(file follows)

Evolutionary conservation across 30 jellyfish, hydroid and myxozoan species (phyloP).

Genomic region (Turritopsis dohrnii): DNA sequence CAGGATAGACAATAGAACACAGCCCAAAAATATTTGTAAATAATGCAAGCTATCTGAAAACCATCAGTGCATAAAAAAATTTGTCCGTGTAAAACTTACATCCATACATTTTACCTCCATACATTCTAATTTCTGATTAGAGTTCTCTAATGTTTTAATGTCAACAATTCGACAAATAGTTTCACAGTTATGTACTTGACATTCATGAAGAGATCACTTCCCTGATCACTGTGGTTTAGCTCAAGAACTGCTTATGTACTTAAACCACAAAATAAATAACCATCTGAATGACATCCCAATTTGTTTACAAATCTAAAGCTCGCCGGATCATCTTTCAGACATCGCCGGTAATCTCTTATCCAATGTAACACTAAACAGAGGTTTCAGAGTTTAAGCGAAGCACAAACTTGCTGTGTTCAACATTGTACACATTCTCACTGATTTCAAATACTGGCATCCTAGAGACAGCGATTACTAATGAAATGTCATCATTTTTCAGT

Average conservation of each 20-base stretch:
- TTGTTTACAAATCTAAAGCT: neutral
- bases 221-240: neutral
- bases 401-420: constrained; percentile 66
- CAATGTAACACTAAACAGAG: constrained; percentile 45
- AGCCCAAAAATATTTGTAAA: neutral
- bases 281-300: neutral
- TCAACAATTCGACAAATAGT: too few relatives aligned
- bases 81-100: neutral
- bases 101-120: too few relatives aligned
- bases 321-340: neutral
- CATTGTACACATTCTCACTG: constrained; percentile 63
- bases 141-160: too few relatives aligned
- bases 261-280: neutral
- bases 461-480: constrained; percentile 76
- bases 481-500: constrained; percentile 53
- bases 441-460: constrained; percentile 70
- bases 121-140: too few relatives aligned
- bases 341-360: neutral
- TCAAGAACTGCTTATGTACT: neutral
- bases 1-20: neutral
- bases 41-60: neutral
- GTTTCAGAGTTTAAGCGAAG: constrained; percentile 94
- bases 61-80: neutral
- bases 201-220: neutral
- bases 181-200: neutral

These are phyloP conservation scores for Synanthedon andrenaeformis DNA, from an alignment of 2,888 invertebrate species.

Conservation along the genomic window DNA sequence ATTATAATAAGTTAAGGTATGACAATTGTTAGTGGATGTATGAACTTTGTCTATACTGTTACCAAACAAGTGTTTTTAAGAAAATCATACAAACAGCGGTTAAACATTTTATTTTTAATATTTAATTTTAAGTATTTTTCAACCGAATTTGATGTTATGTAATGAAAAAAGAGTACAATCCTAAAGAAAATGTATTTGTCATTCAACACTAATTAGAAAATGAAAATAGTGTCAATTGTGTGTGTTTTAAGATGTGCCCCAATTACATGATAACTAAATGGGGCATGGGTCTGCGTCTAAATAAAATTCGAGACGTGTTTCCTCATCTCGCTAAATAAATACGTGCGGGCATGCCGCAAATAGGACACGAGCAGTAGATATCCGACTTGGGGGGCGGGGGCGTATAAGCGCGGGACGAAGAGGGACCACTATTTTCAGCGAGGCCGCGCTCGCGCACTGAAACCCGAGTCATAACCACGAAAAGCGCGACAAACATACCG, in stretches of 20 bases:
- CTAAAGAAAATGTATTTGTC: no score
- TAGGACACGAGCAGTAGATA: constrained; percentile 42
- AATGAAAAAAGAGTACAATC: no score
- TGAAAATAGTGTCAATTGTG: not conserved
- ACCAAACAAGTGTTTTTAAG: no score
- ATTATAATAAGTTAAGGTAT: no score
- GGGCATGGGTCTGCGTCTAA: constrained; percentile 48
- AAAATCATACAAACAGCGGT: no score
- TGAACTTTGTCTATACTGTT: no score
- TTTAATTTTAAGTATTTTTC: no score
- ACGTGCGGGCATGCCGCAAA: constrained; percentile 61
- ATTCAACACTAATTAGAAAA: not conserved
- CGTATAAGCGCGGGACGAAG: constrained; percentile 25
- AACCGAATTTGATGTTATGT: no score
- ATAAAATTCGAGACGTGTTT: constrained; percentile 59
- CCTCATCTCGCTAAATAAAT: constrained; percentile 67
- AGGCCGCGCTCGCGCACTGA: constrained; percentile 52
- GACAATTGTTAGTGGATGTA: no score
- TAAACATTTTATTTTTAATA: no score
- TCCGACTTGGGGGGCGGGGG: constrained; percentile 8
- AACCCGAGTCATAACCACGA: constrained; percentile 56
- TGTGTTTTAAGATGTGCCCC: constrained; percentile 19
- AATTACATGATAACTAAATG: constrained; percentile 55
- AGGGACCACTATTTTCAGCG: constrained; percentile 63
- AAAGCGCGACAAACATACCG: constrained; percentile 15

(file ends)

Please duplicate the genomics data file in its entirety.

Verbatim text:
Evolutionary conservation across 30 jellyfish, hydroid and myxozoan species (phyloP).

Genomic region (Turritopsis dohrnii): DNA sequence CAGGATAGACAATAGAACACAGCCCAAAAATATTTGTAAATAATGCAAGCTATCTGAAAACCATCAGTGCATAAAAAAATTTGTCCGTGTAAAACTTACATCCATACATTTTACCTCCATACATTCTAATTTCTGATTAGAGTTCTCTAATGTTTTAATGTCAACAATTCGACAAATAGTTTCACAGTTATGTACTTGACATTCATGAAGAGATCACTTCCCTGATCACTGTGGTTTAGCTCAAGAACTGCTTATGTACTTAAACCACAAAATAAATAACCATCTGAATGACATCCCAATTTGTTTACAAATCTAAAGCTCGCCGGATCATCTTTCAGACATCGCCGGTAATCTCTTATCCAATGTAACACTAAACAGAGGTTTCAGAGTTTAAGCGAAGCACAAACTTGCTGTGTTCAACATTGTACACATTCTCACTGATTTCAAATACTGGCATCCTAGAGACAGCGATTACTAATGAAATGTCATCATTTTTCAGT

Average conservation of each 20-base stretch:
- TTGTTTACAAATCTAAAGCT: neutral
- bases 221-240: neutral
- bases 401-420: constrained; percentile 66
- CAATGTAACACTAAACAGAG: constrained; percentile 45
- AGCCCAAAAATATTTGTAAA: neutral
- bases 281-300: neutral
- TCAACAATTCGACAAATAGT: too few relatives aligned
- bases 81-100: neutral
- bases 101-120: too few relatives aligned
- bases 321-340: neutral
- CATTGTACACATTCTCACTG: constrained; percentile 63
- bases 141-160: too few relatives aligned
- bases 261-280: neutral
- bases 461-480: constrained; percentile 76
- bases 481-500: constrained; percentile 53
- bases 441-460: constrained; percentile 70
- bases 121-140: too few relatives aligned
- bases 341-360: neutral
- TCAAGAACTGCTTATGTACT: neutral
- bases 1-20: neutral
- bases 41-60: neutral
- GTTTCAGAGTTTAAGCGAAG: constrained; percentile 94
- bases 61-80: neutral
- bases 201-220: neutral
- bases 181-200: neutral

These are phyloP conservation scores for Synanthedon andrenaeformis DNA, from an alignment of 2,888 invertebrate species.

Conservation along the genomic window DNA sequence ATTATAATAAGTTAAGGTATGACAATTGTTAGTGGATGTATGAACTTTGTCTATACTGTTACCAAACAAGTGTTTTTAAGAAAATCATACAAACAGCGGTTAAACATTTTATTTTTAATATTTAATTTTAAGTATTTTTCAACCGAATTTGATGTTATGTAATGAAAAAAGAGTACAATCCTAAAGAAAATGTATTTGTCATTCAACACTAATTAGAAAATGAAAATAGTGTCAATTGTGTGTGTTTTAAGATGTGCCCCAATTACATGATAACTAAATGGGGCATGGGTCTGCGTCTAAATAAAATTCGAGACGTGTTTCCTCATCTCGCTAAATAAATACGTGCGGGCATGCCGCAAATAGGACACGAGCAGTAGATATCCGACTTGGGGGGCGGGGGCGTATAAGCGCGGGACGAAGAGGGACCACTATTTTCAGCGAGGCCGCGCTCGCGCACTGAAACCCGAGTCATAACCACGAAAAGCGCGACAAACATACCG, in stretches of 20 bases:
- CTAAAGAAAATGTATTTGTC: no score
- TAGGACACGAGCAGTAGATA: constrained; percentile 42
- AATGAAAAAAGAGTACAATC: no score
- TGAAAATAGTGTCAATTGTG: not conserved
- ACCAAACAAGTGTTTTTAAG: no score
- ATTATAATAAGTTAAGGTAT: no score
- GGGCATGGGTCTGCGTCTAA: constrained; percentile 48
- AAAATCATACAAACAGCGGT: no score
- TGAACTTTGTCTATACTGTT: no score
- TTTAATTTTAAGTATTTTTC: no score
- ACGTGCGGGCATGCCGCAAA: constrained; percentile 61
- ATTCAACACTAATTAGAAAA: not conserved
- CGTATAAGCGCGGGACGAAG: constrained; percentile 25
- AACCGAATTTGATGTTATGT: no score
- ATAAAATTCGAGACGTGTTT: constrained; percentile 59
- CCTCATCTCGCTAAATAAAT: constrained; percentile 67
- AGGCCGCGCTCGCGCACTGA: constrained; percentile 52
- GACAATTGTTAGTGGATGTA: no score
- TAAACATTTTATTTTTAATA: no score
- TCCGACTTGGGGGGCGGGGG: constrained; percentile 8
- AACCCGAGTCATAACCACGA: constrained; percentile 56
- TGTGTTTTAAGATGTGCCCC: constrained; percentile 19
- AATTACATGATAACTAAATG: constrained; percentile 55
- AGGGACCACTATTTTCAGCG: constrained; percentile 63
- AAAGCGCGACAAACATACCG: constrained; percentile 15